Drinks and food sectors 'blocking health policies'
Drinks, food and tobacco industries are undermining health policies to boost sales, medical experts have claimed.
The Royal College of Physicians of Edinburgh and Scottish Health Action on Alcohol Problems urged the sector to stop putting profits before health.
They said tactics included denying the evidence and delaying legislation by mounting legal challenges.
The Scottish Food and Drink Federation insisted the sector was playing its part in improving public health.
A spokesman said its members were undertaking "on-going and far-reaching work" to "develop innovative solutions to improve public health".
"We look forward to continuing this work with Scottish government as it develops its voluntary proposals for industry action in the context of diet," he said.
However, experts in nutrition and substance misuse - representing the Royal College of Physicians in Edinburgh, Scottish Health Action on Alcohol Problems and Glasgow University - accused the industries of purposefully obstructing public health measures.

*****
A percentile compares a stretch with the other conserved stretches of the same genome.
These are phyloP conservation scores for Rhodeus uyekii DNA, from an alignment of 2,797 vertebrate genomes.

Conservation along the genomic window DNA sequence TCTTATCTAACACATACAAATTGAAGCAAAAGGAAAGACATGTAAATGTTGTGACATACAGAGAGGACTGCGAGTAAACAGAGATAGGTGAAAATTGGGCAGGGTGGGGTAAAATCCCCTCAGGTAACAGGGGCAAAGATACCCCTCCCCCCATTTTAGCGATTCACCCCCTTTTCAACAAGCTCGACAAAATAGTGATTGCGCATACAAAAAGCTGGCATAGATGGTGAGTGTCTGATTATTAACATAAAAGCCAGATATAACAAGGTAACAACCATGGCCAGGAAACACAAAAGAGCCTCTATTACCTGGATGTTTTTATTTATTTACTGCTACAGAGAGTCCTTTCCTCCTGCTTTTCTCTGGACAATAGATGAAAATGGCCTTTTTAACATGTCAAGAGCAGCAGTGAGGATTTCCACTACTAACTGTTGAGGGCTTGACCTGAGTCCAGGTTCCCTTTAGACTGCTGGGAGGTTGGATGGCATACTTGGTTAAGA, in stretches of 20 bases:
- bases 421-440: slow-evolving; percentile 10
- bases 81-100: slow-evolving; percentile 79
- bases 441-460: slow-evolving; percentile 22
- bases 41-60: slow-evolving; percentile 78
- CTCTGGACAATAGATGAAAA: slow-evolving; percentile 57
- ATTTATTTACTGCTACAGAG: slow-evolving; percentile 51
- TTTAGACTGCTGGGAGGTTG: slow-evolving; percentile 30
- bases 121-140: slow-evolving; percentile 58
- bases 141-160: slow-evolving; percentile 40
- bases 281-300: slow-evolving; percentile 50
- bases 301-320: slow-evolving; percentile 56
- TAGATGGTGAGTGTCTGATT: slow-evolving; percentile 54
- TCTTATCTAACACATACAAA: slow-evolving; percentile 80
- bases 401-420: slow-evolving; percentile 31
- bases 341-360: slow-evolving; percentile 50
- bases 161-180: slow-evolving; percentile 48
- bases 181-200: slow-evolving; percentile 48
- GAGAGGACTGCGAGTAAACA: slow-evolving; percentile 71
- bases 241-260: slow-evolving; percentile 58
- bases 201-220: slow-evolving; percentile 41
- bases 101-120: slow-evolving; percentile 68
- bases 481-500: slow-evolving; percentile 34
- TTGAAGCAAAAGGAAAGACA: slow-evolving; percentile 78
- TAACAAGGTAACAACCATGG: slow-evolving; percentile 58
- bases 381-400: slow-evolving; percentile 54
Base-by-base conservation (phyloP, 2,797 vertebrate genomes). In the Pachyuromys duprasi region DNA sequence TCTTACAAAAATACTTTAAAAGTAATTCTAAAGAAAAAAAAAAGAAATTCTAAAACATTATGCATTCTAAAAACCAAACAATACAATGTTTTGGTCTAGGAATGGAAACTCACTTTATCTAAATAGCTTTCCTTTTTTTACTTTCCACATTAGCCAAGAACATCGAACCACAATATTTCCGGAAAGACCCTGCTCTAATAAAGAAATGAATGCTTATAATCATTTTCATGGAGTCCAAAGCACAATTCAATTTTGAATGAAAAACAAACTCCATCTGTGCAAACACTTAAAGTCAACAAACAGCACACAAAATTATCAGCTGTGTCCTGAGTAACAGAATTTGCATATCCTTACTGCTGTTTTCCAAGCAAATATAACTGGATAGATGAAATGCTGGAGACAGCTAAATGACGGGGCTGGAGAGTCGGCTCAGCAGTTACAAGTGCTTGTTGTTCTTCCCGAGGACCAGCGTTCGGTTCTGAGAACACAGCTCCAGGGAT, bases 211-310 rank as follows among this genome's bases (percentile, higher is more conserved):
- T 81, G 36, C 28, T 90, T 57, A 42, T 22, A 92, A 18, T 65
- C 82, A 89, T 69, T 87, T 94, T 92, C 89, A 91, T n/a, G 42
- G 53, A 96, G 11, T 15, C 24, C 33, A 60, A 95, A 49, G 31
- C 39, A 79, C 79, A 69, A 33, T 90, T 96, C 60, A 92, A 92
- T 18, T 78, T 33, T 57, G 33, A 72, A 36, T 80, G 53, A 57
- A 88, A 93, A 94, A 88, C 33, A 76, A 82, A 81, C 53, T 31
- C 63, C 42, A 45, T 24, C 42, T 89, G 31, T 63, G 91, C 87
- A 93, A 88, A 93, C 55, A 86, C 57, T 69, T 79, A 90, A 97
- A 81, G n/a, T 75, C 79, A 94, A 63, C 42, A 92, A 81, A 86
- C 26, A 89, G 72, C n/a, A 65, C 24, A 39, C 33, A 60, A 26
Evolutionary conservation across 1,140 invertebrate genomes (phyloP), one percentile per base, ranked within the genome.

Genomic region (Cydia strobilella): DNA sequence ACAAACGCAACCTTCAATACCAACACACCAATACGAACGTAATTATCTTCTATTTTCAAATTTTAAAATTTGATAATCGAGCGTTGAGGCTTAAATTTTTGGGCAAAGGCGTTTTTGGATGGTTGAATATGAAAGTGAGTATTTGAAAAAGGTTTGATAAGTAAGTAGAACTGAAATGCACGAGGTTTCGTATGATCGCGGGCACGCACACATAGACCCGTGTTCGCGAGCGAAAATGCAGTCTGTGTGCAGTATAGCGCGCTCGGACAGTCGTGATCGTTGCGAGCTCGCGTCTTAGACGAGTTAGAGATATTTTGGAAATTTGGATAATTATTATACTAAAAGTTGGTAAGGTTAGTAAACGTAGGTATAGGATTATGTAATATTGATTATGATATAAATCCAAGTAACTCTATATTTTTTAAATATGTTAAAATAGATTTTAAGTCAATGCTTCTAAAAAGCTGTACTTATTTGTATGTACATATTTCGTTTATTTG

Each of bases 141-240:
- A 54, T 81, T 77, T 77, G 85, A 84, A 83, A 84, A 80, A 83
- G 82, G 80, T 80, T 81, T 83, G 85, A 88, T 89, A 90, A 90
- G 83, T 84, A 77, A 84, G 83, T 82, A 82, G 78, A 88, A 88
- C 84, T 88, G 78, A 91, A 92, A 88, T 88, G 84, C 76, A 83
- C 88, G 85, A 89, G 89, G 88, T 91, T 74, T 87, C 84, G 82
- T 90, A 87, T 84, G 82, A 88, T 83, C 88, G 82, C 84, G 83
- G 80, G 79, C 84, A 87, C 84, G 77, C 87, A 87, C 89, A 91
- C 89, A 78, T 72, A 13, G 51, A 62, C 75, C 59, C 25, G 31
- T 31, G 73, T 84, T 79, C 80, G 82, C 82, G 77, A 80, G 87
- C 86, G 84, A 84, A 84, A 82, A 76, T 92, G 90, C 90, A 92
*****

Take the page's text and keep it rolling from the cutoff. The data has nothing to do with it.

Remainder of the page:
They said tactics included:
- denying evidence of a problem
- sponsoring sports events
- using social media to bypass regulation
- funding interest groups to act as a front for industry, to detract from scientific evidence
- building markets in developing countries where regulation is less mature
- delaying the implementation of legislation by mounting legal challenges
Ahead of the launch of the report, The '(Ir)responsibility Deal': Public Health and Big Business, the experts said they were particularly concerned that the drinks industry in Scotland had mounted a legal challenge against the Scottish government's minimum pricing plan.
Dr Peter Rice, chairman of Scottish Health Action on Alcohol Problems, said: "The tactics deployed by the drinks industry are not new and borrow heavily from those used by the multinational tobacco industry, which over a number of decades has sought to block health policies contrary to its profit-making objectives.
"It has similarly sought to undermine the Scottish Parliament by mounting legal challenges to smoking legislation."
However, the Wine and Spirit Trade Association said alcohol sales were declining overall and it was opposed to minimum pricing because it would "penalise responsible drinkers".